Embedding Mauri in geothermal developments
Time & Location
About the Event
Learn how Maori cultural values can be incorporated alongside Western approaches to form an improved impact assessment framework for the development of geothermal resources. Nona Taute (Te Arawa, Tainui) will share his research findings and proposed framework, drawing on the knowledge and insights of Maori communities in the Taupo Volcanic Zone.
A light lunch will be served at 12 noon, with the presentation starting at 1pm.
Speaker Profile – Nona Taute
Nona (Te Arawa, Tainui) is a current doctoral candidate in the School of Civil and Environmental Engineering at the University of Auckland. His research looks at incorporating Māori values into geothermal project impact assessment practices. He is currently a lecturer at the University of Auckland, teaching Civil Engineering Administration, Construction Management, and Principles of Engineering Design. A goal of his is to increase the inclusion of Māori participation in engineering.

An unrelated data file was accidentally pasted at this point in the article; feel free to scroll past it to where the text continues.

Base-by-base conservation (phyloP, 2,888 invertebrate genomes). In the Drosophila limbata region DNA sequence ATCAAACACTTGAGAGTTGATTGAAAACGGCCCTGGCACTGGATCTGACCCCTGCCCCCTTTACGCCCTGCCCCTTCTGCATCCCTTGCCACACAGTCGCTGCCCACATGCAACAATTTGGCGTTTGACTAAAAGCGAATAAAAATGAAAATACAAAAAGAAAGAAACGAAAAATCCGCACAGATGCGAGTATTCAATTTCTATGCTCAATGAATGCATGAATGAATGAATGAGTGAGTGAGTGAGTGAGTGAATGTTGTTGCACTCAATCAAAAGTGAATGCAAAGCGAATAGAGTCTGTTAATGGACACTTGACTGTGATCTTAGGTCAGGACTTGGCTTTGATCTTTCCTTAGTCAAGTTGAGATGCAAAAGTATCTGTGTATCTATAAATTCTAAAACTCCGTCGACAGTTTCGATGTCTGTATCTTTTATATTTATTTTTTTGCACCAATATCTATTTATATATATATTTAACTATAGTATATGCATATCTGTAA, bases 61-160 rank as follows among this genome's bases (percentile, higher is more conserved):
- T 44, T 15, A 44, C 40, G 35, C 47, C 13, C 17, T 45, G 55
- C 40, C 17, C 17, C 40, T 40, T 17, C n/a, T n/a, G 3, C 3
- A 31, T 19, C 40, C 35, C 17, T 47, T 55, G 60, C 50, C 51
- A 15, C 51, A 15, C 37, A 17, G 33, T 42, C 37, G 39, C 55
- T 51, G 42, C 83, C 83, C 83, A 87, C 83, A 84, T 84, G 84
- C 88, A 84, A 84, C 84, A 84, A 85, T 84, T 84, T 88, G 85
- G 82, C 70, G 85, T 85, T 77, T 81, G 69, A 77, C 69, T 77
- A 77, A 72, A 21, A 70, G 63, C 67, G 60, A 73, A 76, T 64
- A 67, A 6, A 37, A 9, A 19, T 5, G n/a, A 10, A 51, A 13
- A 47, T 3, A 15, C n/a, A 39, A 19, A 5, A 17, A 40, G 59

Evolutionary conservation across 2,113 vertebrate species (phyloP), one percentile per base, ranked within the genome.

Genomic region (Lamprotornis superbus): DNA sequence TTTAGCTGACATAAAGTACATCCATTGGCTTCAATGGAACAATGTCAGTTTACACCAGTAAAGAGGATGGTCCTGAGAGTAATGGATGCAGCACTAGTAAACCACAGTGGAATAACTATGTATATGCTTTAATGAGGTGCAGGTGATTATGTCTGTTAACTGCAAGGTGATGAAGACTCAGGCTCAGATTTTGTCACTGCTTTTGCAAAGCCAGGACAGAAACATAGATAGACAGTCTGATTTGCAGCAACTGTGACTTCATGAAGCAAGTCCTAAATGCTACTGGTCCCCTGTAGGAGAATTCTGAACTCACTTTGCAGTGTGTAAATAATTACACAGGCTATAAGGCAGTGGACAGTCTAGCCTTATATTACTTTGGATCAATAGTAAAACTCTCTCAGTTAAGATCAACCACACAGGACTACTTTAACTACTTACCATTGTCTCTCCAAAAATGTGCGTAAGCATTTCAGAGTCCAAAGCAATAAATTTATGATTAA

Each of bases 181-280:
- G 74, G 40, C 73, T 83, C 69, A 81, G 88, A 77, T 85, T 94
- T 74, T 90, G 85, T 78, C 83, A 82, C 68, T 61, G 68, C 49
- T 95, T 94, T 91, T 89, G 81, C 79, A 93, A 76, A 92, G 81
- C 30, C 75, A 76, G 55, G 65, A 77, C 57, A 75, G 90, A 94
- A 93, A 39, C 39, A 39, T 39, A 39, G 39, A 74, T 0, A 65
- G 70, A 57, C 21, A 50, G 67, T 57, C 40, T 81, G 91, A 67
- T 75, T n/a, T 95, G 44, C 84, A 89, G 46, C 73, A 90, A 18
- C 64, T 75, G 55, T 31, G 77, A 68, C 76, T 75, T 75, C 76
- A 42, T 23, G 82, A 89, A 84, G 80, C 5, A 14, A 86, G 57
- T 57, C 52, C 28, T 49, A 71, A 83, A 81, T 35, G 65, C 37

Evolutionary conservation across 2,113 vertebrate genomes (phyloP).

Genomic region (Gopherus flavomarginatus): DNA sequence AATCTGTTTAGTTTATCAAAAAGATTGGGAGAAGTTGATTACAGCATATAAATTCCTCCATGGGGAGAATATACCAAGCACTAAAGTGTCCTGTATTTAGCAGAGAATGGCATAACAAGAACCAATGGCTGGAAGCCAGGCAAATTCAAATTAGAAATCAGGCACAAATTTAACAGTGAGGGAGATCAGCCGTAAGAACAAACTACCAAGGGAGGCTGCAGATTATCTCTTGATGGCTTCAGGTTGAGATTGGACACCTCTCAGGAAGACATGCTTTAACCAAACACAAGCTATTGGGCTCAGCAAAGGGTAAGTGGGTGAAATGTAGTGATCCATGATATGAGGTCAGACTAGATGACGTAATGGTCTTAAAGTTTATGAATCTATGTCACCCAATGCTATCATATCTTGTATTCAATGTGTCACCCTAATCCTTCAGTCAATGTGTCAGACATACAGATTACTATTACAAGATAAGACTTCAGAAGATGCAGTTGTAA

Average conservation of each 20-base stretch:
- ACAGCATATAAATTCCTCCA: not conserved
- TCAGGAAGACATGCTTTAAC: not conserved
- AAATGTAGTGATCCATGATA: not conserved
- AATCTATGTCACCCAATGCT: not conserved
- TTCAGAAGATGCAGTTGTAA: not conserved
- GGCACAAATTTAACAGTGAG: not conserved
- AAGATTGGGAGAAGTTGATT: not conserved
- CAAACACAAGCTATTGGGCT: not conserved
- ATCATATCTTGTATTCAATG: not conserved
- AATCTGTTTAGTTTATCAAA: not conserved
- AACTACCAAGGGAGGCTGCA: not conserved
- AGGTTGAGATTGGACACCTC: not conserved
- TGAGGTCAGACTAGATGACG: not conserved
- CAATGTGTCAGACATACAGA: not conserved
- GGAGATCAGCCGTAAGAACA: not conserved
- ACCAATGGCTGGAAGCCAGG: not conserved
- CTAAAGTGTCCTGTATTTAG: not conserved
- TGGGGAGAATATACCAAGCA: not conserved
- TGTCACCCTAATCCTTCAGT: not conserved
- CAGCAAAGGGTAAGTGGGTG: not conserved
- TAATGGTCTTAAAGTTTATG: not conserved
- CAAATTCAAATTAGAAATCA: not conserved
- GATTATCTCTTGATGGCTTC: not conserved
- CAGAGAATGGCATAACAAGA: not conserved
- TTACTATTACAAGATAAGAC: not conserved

Nona grew up in Rotorua, where he went to a full-immersion Māori school and was exposed to many of the cultural traditions and protocol practiced by his iwi. His family lives near Lake Rotorua in a house that his grandfather built. Near the house was a series of geothermal hot pools which were used by his hapū until the Rotorua Airport was built, covering the hot pools with concrete. In learning of this loss, Nona’s passion for Māori customary rights grew, and his PhD aims to ensure that such a loss will not occur for Māori hapū again.
While working for Watercare, Nona contributed to the design of the Central Interceptor, and while working for Aurecon, he was a client-side site engineer for the City Rail Link. Nona is a fluent Te Reo speaker, with experience in Māori, iwi, and hapū engagement, as well as engineering contract and project management experience.